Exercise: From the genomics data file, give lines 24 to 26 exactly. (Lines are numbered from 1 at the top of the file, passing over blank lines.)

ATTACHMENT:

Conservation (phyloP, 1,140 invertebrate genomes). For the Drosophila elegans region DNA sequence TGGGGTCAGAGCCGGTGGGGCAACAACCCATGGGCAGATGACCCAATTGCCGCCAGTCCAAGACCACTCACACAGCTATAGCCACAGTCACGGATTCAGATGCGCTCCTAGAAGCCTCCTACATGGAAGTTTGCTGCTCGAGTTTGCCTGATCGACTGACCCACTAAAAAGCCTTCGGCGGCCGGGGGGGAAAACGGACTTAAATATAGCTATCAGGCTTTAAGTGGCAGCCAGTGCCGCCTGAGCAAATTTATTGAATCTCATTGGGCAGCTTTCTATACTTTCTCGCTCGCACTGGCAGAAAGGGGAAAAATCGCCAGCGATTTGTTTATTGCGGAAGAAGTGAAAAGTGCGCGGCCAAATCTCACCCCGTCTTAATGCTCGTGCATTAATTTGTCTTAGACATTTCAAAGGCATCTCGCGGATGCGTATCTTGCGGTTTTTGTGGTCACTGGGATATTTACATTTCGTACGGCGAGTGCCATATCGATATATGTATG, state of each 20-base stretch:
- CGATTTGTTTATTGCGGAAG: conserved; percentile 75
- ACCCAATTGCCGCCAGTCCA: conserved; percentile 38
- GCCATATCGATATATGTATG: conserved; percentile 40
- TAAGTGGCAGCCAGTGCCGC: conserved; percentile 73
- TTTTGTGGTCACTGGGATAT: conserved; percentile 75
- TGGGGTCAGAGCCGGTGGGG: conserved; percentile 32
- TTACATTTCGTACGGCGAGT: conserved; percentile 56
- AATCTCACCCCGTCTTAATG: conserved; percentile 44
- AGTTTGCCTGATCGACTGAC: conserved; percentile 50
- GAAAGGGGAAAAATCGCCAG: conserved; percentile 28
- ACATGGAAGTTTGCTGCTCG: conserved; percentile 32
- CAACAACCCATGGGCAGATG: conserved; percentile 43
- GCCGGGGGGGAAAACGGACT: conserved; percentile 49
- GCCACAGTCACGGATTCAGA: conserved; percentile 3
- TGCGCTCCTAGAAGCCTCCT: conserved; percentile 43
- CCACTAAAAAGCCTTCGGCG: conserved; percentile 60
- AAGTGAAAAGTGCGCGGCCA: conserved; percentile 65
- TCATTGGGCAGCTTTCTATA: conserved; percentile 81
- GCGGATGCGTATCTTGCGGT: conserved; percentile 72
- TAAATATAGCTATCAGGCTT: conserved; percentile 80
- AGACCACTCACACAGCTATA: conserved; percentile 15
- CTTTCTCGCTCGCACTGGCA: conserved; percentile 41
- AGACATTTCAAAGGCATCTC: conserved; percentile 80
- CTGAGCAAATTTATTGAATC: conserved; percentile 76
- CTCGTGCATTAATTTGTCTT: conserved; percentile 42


- AGACATTTCAAAGGCATCTC: conserved; percentile 80
- CTGAGCAAATTTATTGAATC: conserved; percentile 76
- CTCGTGCATTAATTTGTCTT: conserved; percentile 42